Hiring a Superuser Could Prevent your next Big Software Project Fail
Before your company launches into the next ERP or CRM project, consider bringing on a superuser who can serve as a critical bridge between the user and all the other stakeholders.
By: John Rossheim
When a software project fails, it can cast a long shadow of remorse across the organization. Unfortunately, for many companies, that failure is all-too-familiar.
In fact a large fraction of enterprise resource planning (ERP), customer relationship management (CRM) and other software projects either completely bomb or don’t reach some of their objectives. According to a Deloitte white paper citing analyst firm Gartner’s data, between 55 percent and 75 percent of them fall flat.
One way to avoid this type of disaster is to recruit the kinds of folks who serve as “superuser glue” for these complex projects. These superusers—typically business analysts or project managers who take on a liaison role with IT—can make all the difference between software project failure and success.
So how can you recruit and groom these kinds of folks? Unfortunately, “there are no shortcuts to building a talent pipeline of ERP superusers,” says Lisa Anderson, president of LMA Consulting Group, Inc., which consults large corporations on supply chain management.
As the experts below point out, building a superuser pipeline requires creativity and persistence. But those efforts will ultimately provide a significant payoff. After all, your superusers will serve as a critical bridge between the user and all the other stakeholders on an enterprise software implementation.
Open the gates to let superuser talent in. The next time you’re sourcing business analysts and program managers, include superuser aptitude in the target skill set in the job description. Szofer, CEO of software services firm SenecaGlobal, explains why.
“Oracle, Salesforce, SAP—they’re fairly sophisticated, so a lot of knowledge is needed to configure the system. If someone is in the scheduling department for a large manufacturer and they’re working on the capacity of machines that are producing goods for Costco, that’s a steep learning curve, because ERP is pretty complicated,” he says.
Attract potential superusers with your employer brand. If your company does peer interviews, be sure to include a superuser who can speak with candidates about the role. Or consider highlighting that employee in a video on your company career page.
“There are different definitions of who superusers are and what they do,” says Jan Meyer, global head of digital learning solutions at SAP. So codify what you need from your superusers and widely communicate the nature and importance of the role internally and in your recruitment communications.
In interviews, probe for the candidates’ superuser interests. A superuser can make the difference between a rocky release and a smooth one. “Superusers help us with roll out and hand holding, and help us get product feedback,” says Meyer.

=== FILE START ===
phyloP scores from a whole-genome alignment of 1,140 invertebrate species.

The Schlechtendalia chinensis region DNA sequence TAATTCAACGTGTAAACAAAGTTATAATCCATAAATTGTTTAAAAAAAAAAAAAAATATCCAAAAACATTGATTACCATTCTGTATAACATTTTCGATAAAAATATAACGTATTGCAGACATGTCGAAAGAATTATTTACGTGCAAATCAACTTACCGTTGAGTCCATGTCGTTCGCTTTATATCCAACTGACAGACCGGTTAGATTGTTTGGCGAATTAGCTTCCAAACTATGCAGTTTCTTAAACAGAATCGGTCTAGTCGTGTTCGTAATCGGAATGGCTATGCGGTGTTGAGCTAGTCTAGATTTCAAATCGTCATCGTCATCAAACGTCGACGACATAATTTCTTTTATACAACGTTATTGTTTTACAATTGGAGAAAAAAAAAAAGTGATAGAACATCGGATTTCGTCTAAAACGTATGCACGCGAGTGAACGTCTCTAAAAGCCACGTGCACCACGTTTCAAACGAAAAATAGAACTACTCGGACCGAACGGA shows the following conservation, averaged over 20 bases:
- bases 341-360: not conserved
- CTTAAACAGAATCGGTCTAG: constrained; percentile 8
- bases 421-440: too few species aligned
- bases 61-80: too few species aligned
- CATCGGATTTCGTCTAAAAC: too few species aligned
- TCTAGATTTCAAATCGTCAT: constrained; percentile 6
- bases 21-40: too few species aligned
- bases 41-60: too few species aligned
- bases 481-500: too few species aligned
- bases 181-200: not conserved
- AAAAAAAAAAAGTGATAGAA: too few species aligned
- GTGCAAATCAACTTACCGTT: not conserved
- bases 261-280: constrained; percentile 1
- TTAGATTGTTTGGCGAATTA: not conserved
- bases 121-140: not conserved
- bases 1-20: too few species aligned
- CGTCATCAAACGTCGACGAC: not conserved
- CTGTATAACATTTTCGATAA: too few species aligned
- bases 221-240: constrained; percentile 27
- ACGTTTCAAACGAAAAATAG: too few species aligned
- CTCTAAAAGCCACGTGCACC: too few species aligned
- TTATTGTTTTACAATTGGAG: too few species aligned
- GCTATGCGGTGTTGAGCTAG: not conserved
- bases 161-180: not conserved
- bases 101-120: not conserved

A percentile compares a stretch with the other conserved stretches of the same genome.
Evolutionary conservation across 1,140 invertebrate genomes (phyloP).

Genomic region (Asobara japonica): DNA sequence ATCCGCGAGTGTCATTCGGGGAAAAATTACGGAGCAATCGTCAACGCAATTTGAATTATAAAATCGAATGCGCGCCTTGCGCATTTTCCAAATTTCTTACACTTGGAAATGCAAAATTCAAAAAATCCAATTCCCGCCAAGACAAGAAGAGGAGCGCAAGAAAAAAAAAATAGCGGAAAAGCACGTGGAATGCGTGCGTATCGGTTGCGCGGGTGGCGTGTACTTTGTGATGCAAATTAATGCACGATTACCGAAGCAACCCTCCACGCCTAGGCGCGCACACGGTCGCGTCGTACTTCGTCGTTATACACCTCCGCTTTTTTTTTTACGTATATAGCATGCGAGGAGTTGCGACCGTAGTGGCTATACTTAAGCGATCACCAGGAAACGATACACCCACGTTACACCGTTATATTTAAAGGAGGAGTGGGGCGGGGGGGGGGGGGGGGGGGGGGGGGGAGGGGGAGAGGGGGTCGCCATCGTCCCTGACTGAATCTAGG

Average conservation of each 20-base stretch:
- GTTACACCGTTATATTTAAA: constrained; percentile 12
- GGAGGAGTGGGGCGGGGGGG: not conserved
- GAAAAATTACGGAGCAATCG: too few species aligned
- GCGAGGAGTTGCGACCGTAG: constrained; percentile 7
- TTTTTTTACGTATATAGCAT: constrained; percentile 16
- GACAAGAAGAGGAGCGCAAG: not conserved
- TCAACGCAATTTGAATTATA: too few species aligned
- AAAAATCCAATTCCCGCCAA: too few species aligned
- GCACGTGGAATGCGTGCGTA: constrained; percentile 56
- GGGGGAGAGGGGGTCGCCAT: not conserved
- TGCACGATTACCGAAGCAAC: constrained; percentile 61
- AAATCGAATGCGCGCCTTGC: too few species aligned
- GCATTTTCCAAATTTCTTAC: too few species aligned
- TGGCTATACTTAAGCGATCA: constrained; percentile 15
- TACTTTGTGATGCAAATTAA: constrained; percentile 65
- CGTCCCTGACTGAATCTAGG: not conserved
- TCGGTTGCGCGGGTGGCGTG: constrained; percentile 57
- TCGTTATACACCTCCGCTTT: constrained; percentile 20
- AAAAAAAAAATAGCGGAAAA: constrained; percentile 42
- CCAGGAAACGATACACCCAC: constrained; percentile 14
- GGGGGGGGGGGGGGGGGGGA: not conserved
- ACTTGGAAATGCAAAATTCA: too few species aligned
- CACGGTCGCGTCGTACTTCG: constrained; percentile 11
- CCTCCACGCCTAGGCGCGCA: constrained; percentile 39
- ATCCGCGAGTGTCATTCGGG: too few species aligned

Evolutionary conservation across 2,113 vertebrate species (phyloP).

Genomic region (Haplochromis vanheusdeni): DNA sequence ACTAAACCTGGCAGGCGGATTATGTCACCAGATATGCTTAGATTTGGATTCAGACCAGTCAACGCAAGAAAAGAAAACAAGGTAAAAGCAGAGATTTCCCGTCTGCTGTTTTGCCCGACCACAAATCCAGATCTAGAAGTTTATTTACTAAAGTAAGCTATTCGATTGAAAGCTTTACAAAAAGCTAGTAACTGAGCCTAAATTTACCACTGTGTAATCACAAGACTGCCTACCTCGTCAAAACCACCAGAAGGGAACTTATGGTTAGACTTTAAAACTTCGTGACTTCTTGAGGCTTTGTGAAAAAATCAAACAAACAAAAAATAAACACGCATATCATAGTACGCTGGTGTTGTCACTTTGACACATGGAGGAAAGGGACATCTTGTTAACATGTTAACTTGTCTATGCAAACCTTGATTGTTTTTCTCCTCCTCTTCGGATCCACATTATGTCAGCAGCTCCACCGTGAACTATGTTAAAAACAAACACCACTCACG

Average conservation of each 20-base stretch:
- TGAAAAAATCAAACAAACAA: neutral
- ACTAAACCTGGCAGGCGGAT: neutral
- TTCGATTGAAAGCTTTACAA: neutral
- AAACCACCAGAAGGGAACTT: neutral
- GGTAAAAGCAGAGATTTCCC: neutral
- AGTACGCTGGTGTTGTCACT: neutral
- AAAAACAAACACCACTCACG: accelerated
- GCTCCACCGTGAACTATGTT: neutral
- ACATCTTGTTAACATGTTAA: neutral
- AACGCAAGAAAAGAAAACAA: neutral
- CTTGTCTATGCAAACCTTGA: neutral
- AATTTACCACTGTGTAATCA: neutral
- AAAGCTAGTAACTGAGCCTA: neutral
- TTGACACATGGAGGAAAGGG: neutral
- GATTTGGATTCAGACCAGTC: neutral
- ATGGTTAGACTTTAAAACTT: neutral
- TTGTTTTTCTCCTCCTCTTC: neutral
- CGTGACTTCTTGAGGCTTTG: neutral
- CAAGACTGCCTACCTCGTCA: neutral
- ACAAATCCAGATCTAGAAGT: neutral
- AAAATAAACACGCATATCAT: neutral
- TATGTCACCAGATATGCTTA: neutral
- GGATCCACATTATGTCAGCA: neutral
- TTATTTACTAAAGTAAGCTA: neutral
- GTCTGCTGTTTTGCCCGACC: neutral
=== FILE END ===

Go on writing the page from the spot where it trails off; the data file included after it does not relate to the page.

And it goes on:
Is the candidate up for the task of being the conduit? “You cannot work with 10,000 end users, but if you have a handful of locations with one or two superuser representatives in each area, you can work with them.”
Test the candidate’s ability to speak up for a peer community. Superusers will be called upon to speak for their peer users, who will likely be less familiar with your organization's enterprise software.
“The superuser takes on the role of speaking up for the naïve user,” says Anderson. Whether they’re business analysts or project or program managers, superusers need to empathize with newbies. Be sure to look for soft skills in the candidates you select.
Assess candidates’ ability to aid in software training. “Superusers are a key for us in training,” says Meyer. Superusers will spend their days on your ERP system, so look for people with experience in training, whether as training leaders or as peer trainers.
Superusers want to keep learning. A great way to successfully recruit promising superuser candidates is to appeal to their ambition. “Superusers are typically interested in the training,” says Anderson. “They see that they could go somewhere else someday if they want to.”
By keeping ambitious people on the cutting edge of technology, even if they’re not technologists, helps boost retention as well.
Superusers must have a gut feeling for process. These two key qualifications will enable you to recruit superusers: a knack for business processes and the ability to suss out new features.
“It doesn’t really matter if you have experience in the system at hand,” says Anderson. “You need someone like a business analyst with a good process understanding, someone who can figure out how to do additional things with the system without too much help.”
Management should scout for internal superuser talent. Beyond your external searches, “leaders should keep their eye out for emerging superuser talent within the company—someone who understands down-the-line impacts, is willing to speak up, and enjoys being a change agent,” says Anderson.
“Give them opportunities while making sure to provide security in their day-to-day job responsibilities.” Presenting the superuser role as a professional development opportunity will also help support employee retention.
Compensate superusers for their above-and-beyond efforts. If you love your superusers, retain them by rewarding them for their industriousness. “It’s good to have financial rewards like a bonus at certain milestones,” says Anderson. And it’s good to keep those superusers in your employ—rather than lose them to the greener pastures of your competitors.